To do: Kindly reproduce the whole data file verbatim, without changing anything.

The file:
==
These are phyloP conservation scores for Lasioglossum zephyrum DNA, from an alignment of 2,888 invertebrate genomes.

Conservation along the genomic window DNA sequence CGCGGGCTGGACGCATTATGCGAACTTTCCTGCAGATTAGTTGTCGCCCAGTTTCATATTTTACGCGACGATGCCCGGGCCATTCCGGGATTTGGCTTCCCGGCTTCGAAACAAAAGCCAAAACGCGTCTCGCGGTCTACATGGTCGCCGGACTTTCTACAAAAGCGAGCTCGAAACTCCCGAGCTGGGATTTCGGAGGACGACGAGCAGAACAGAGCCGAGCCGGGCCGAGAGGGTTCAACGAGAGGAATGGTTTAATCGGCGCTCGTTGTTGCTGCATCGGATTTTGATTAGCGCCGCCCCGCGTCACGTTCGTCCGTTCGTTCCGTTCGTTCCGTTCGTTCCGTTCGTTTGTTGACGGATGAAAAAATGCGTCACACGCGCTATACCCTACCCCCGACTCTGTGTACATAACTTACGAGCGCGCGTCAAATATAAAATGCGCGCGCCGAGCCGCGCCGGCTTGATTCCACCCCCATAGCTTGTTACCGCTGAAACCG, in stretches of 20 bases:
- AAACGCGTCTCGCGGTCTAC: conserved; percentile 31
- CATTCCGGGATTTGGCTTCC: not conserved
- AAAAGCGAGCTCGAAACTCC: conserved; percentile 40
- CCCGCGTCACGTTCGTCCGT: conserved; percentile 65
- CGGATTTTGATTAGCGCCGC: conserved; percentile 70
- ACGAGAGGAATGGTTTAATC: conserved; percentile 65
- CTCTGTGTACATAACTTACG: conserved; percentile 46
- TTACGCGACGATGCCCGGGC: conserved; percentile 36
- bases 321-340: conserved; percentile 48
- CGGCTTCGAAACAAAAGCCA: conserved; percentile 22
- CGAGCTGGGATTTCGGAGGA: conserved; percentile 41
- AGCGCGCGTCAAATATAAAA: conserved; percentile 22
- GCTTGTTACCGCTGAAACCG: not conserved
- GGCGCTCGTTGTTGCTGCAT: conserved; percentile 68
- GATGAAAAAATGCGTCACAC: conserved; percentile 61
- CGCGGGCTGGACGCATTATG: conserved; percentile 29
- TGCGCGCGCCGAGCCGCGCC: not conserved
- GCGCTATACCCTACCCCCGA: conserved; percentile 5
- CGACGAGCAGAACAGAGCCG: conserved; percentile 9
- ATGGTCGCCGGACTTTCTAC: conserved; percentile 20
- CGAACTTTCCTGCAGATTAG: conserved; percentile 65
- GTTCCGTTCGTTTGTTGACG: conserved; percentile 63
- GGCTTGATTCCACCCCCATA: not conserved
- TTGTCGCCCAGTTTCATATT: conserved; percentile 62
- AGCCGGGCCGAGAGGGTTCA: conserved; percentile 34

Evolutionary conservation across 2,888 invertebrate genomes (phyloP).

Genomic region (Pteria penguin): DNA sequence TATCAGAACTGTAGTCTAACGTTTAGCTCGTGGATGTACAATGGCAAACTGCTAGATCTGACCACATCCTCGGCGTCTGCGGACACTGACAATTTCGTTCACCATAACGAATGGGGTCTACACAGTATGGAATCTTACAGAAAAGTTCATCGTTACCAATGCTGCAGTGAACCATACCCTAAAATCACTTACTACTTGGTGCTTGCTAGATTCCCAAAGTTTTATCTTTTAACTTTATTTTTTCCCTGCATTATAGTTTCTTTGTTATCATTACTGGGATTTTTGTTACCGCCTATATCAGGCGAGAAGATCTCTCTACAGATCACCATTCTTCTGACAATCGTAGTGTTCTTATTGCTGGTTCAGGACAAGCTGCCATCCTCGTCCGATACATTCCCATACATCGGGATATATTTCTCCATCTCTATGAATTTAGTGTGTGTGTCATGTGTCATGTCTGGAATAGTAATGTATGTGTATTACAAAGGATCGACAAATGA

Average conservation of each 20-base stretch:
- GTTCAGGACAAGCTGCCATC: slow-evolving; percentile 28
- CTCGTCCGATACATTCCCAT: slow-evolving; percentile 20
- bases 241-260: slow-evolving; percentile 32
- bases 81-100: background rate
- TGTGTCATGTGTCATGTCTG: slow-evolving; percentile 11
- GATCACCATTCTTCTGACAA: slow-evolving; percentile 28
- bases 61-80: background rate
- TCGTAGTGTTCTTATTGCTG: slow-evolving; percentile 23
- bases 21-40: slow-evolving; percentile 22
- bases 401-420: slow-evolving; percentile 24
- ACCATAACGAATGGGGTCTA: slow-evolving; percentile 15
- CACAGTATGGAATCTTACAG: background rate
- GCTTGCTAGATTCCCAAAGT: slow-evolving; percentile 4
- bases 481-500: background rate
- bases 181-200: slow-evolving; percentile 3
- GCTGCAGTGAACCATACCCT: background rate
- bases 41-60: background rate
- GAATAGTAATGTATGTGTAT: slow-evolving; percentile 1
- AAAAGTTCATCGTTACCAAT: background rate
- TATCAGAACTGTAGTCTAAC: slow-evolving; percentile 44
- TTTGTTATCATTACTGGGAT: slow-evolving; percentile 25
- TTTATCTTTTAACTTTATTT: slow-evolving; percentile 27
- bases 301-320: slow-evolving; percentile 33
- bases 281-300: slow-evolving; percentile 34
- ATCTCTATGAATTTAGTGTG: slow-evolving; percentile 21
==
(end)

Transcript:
These are phyloP conservation scores for Lasioglossum zephyrum DNA, from an alignment of 2,888 invertebrate genomes.

Conservation along the genomic window DNA sequence CGCGGGCTGGACGCATTATGCGAACTTTCCTGCAGATTAGTTGTCGCCCAGTTTCATATTTTACGCGACGATGCCCGGGCCATTCCGGGATTTGGCTTCCCGGCTTCGAAACAAAAGCCAAAACGCGTCTCGCGGTCTACATGGTCGCCGGACTTTCTACAAAAGCGAGCTCGAAACTCCCGAGCTGGGATTTCGGAGGACGACGAGCAGAACAGAGCCGAGCCGGGCCGAGAGGGTTCAACGAGAGGAATGGTTTAATCGGCGCTCGTTGTTGCTGCATCGGATTTTGATTAGCGCCGCCCCGCGTCACGTTCGTCCGTTCGTTCCGTTCGTTCCGTTCGTTCCGTTCGTTTGTTGACGGATGAAAAAATGCGTCACACGCGCTATACCCTACCCCCGACTCTGTGTACATAACTTACGAGCGCGCGTCAAATATAAAATGCGCGCGCCGAGCCGCGCCGGCTTGATTCCACCCCCATAGCTTGTTACCGCTGAAACCG, in stretches of 20 bases:
- AAACGCGTCTCGCGGTCTAC: conserved; percentile 31
- CATTCCGGGATTTGGCTTCC: not conserved
- AAAAGCGAGCTCGAAACTCC: conserved; percentile 40
- CCCGCGTCACGTTCGTCCGT: conserved; percentile 65
- CGGATTTTGATTAGCGCCGC: conserved; percentile 70
- ACGAGAGGAATGGTTTAATC: conserved; percentile 65
- CTCTGTGTACATAACTTACG: conserved; percentile 46
- TTACGCGACGATGCCCGGGC: conserved; percentile 36
- bases 321-340: conserved; percentile 48
- CGGCTTCGAAACAAAAGCCA: conserved; percentile 22
- CGAGCTGGGATTTCGGAGGA: conserved; percentile 41
- AGCGCGCGTCAAATATAAAA: conserved; percentile 22
- GCTTGTTACCGCTGAAACCG: not conserved
- GGCGCTCGTTGTTGCTGCAT: conserved; percentile 68
- GATGAAAAAATGCGTCACAC: conserved; percentile 61
- CGCGGGCTGGACGCATTATG: conserved; percentile 29
- TGCGCGCGCCGAGCCGCGCC: not conserved
- GCGCTATACCCTACCCCCGA: conserved; percentile 5
- CGACGAGCAGAACAGAGCCG: conserved; percentile 9
- ATGGTCGCCGGACTTTCTAC: conserved; percentile 20
- CGAACTTTCCTGCAGATTAG: conserved; percentile 65
- GTTCCGTTCGTTTGTTGACG: conserved; percentile 63
- GGCTTGATTCCACCCCCATA: not conserved
- TTGTCGCCCAGTTTCATATT: conserved; percentile 62
- AGCCGGGCCGAGAGGGTTCA: conserved; percentile 34

Evolutionary conservation across 2,888 invertebrate genomes (phyloP).

Genomic region (Pteria penguin): DNA sequence TATCAGAACTGTAGTCTAACGTTTAGCTCGTGGATGTACAATGGCAAACTGCTAGATCTGACCACATCCTCGGCGTCTGCGGACACTGACAATTTCGTTCACCATAACGAATGGGGTCTACACAGTATGGAATCTTACAGAAAAGTTCATCGTTACCAATGCTGCAGTGAACCATACCCTAAAATCACTTACTACTTGGTGCTTGCTAGATTCCCAAAGTTTTATCTTTTAACTTTATTTTTTCCCTGCATTATAGTTTCTTTGTTATCATTACTGGGATTTTTGTTACCGCCTATATCAGGCGAGAAGATCTCTCTACAGATCACCATTCTTCTGACAATCGTAGTGTTCTTATTGCTGGTTCAGGACAAGCTGCCATCCTCGTCCGATACATTCCCATACATCGGGATATATTTCTCCATCTCTATGAATTTAGTGTGTGTGTCATGTGTCATGTCTGGAATAGTAATGTATGTGTATTACAAAGGATCGACAAATGA

Average conservation of each 20-base stretch:
- GTTCAGGACAAGCTGCCATC: slow-evolving; percentile 28
- CTCGTCCGATACATTCCCAT: slow-evolving; percentile 20
- bases 241-260: slow-evolving; percentile 32
- bases 81-100: background rate
- TGTGTCATGTGTCATGTCTG: slow-evolving; percentile 11
- GATCACCATTCTTCTGACAA: slow-evolving; percentile 28
- bases 61-80: background rate
- TCGTAGTGTTCTTATTGCTG: slow-evolving; percentile 23
- bases 21-40: slow-evolving; percentile 22
- bases 401-420: slow-evolving; percentile 24
- ACCATAACGAATGGGGTCTA: slow-evolving; percentile 15
- CACAGTATGGAATCTTACAG: background rate
- GCTTGCTAGATTCCCAAAGT: slow-evolving; percentile 4
- bases 481-500: background rate
- bases 181-200: slow-evolving; percentile 3
- GCTGCAGTGAACCATACCCT: background rate
- bases 41-60: background rate
- GAATAGTAATGTATGTGTAT: slow-evolving; percentile 1
- AAAAGTTCATCGTTACCAAT: background rate
- TATCAGAACTGTAGTCTAAC: slow-evolving; percentile 44
- TTTGTTATCATTACTGGGAT: slow-evolving; percentile 25
- TTTATCTTTTAACTTTATTT: slow-evolving; percentile 27
- bases 301-320: slow-evolving; percentile 33
- bases 281-300: slow-evolving; percentile 34
- ATCTCTATGAATTTAGTGTG: slow-evolving; percentile 21